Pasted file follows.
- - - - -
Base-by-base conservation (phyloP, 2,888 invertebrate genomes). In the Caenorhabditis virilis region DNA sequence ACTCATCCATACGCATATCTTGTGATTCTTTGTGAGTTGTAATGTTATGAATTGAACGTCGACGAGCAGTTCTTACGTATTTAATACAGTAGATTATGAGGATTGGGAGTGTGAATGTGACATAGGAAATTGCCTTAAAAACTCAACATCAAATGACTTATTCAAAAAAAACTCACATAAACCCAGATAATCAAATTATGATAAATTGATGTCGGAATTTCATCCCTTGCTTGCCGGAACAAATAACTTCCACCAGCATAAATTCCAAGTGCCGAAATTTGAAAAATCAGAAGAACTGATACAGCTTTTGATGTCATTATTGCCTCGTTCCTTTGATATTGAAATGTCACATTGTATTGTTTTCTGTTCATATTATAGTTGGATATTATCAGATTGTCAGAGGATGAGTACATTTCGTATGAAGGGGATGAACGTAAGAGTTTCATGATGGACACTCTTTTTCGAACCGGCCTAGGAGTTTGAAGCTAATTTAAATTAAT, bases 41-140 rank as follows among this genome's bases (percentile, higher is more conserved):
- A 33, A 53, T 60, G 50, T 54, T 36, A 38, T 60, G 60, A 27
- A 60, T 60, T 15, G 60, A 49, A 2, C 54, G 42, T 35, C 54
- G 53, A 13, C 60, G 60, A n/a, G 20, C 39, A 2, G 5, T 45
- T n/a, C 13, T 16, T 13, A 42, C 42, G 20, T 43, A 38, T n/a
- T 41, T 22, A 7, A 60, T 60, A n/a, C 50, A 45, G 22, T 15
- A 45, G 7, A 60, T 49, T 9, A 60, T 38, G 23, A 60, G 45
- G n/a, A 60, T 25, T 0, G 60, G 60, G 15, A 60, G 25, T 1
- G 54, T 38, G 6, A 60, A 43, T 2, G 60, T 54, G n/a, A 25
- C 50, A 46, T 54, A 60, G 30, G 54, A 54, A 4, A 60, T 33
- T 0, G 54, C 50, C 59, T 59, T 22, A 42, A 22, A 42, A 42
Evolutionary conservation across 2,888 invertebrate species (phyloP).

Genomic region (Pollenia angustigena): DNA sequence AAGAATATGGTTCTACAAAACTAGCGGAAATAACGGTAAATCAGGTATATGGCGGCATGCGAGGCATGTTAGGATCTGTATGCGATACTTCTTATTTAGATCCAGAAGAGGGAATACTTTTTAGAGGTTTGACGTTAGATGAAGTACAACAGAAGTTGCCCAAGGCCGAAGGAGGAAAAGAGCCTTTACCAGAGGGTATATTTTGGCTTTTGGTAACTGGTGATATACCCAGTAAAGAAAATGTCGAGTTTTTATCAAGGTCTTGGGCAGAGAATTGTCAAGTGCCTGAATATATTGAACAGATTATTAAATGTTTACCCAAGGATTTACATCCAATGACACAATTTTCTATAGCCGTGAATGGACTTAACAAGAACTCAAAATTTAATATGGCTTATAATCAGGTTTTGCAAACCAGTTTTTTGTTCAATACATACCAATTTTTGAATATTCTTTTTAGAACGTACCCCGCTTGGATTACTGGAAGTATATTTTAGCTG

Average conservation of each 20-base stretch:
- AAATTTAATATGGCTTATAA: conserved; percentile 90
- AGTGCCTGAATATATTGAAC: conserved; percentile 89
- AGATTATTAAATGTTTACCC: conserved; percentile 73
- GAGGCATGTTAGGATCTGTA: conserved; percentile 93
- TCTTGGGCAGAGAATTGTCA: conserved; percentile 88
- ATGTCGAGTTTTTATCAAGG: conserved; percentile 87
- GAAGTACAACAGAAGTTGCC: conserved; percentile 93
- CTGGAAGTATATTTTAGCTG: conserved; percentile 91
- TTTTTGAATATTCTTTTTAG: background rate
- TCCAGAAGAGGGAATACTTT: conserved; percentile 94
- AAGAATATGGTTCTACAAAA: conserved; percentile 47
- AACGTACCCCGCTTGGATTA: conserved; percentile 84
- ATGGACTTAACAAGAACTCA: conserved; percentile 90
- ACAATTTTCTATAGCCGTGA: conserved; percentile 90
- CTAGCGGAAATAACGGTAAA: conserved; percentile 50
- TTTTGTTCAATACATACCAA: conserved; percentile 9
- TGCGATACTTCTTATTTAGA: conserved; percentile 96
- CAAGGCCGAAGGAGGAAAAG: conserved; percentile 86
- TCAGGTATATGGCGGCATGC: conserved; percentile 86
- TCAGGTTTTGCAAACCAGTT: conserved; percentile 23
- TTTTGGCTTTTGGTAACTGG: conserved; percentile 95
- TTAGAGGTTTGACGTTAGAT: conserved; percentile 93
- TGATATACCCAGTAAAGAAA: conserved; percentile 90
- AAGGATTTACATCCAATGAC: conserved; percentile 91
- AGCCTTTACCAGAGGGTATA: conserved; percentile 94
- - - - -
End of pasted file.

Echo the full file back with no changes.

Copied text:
Base-by-base conservation (phyloP, 2,888 invertebrate genomes). In the Caenorhabditis virilis region DNA sequence ACTCATCCATACGCATATCTTGTGATTCTTTGTGAGTTGTAATGTTATGAATTGAACGTCGACGAGCAGTTCTTACGTATTTAATACAGTAGATTATGAGGATTGGGAGTGTGAATGTGACATAGGAAATTGCCTTAAAAACTCAACATCAAATGACTTATTCAAAAAAAACTCACATAAACCCAGATAATCAAATTATGATAAATTGATGTCGGAATTTCATCCCTTGCTTGCCGGAACAAATAACTTCCACCAGCATAAATTCCAAGTGCCGAAATTTGAAAAATCAGAAGAACTGATACAGCTTTTGATGTCATTATTGCCTCGTTCCTTTGATATTGAAATGTCACATTGTATTGTTTTCTGTTCATATTATAGTTGGATATTATCAGATTGTCAGAGGATGAGTACATTTCGTATGAAGGGGATGAACGTAAGAGTTTCATGATGGACACTCTTTTTCGAACCGGCCTAGGAGTTTGAAGCTAATTTAAATTAAT, bases 41-140 rank as follows among this genome's bases (percentile, higher is more conserved):
- A 33, A 53, T 60, G 50, T 54, T 36, A 38, T 60, G 60, A 27
- A 60, T 60, T 15, G 60, A 49, A 2, C 54, G 42, T 35, C 54
- G 53, A 13, C 60, G 60, A n/a, G 20, C 39, A 2, G 5, T 45
- T n/a, C 13, T 16, T 13, A 42, C 42, G 20, T 43, A 38, T n/a
- T 41, T 22, A 7, A 60, T 60, A n/a, C 50, A 45, G 22, T 15
- A 45, G 7, A 60, T 49, T 9, A 60, T 38, G 23, A 60, G 45
- G n/a, A 60, T 25, T 0, G 60, G 60, G 15, A 60, G 25, T 1
- G 54, T 38, G 6, A 60, A 43, T 2, G 60, T 54, G n/a, A 25
- C 50, A 46, T 54, A 60, G 30, G 54, A 54, A 4, A 60, T 33
- T 0, G 54, C 50, C 59, T 59, T 22, A 42, A 22, A 42, A 42
Evolutionary conservation across 2,888 invertebrate species (phyloP).

Genomic region (Pollenia angustigena): DNA sequence AAGAATATGGTTCTACAAAACTAGCGGAAATAACGGTAAATCAGGTATATGGCGGCATGCGAGGCATGTTAGGATCTGTATGCGATACTTCTTATTTAGATCCAGAAGAGGGAATACTTTTTAGAGGTTTGACGTTAGATGAAGTACAACAGAAGTTGCCCAAGGCCGAAGGAGGAAAAGAGCCTTTACCAGAGGGTATATTTTGGCTTTTGGTAACTGGTGATATACCCAGTAAAGAAAATGTCGAGTTTTTATCAAGGTCTTGGGCAGAGAATTGTCAAGTGCCTGAATATATTGAACAGATTATTAAATGTTTACCCAAGGATTTACATCCAATGACACAATTTTCTATAGCCGTGAATGGACTTAACAAGAACTCAAAATTTAATATGGCTTATAATCAGGTTTTGCAAACCAGTTTTTTGTTCAATACATACCAATTTTTGAATATTCTTTTTAGAACGTACCCCGCTTGGATTACTGGAAGTATATTTTAGCTG

Average conservation of each 20-base stretch:
- AAATTTAATATGGCTTATAA: conserved; percentile 90
- AGTGCCTGAATATATTGAAC: conserved; percentile 89
- AGATTATTAAATGTTTACCC: conserved; percentile 73
- GAGGCATGTTAGGATCTGTA: conserved; percentile 93
- TCTTGGGCAGAGAATTGTCA: conserved; percentile 88
- ATGTCGAGTTTTTATCAAGG: conserved; percentile 87
- GAAGTACAACAGAAGTTGCC: conserved; percentile 93
- CTGGAAGTATATTTTAGCTG: conserved; percentile 91
- TTTTTGAATATTCTTTTTAG: background rate
- TCCAGAAGAGGGAATACTTT: conserved; percentile 94
- AAGAATATGGTTCTACAAAA: conserved; percentile 47
- AACGTACCCCGCTTGGATTA: conserved; percentile 84
- ATGGACTTAACAAGAACTCA: conserved; percentile 90
- ACAATTTTCTATAGCCGTGA: conserved; percentile 90
- CTAGCGGAAATAACGGTAAA: conserved; percentile 50
- TTTTGTTCAATACATACCAA: conserved; percentile 9
- TGCGATACTTCTTATTTAGA: conserved; percentile 96
- CAAGGCCGAAGGAGGAAAAG: conserved; percentile 86
- TCAGGTATATGGCGGCATGC: conserved; percentile 86
- TCAGGTTTTGCAAACCAGTT: conserved; percentile 23
- TTTTGGCTTTTGGTAACTGG: conserved; percentile 95
- TTAGAGGTTTGACGTTAGAT: conserved; percentile 93
- TGATATACCCAGTAAAGAAA: conserved; percentile 90
- AAGGATTTACATCCAATGAC: conserved; percentile 91
- AGCCTTTACCAGAGGGTATA: conserved; percentile 94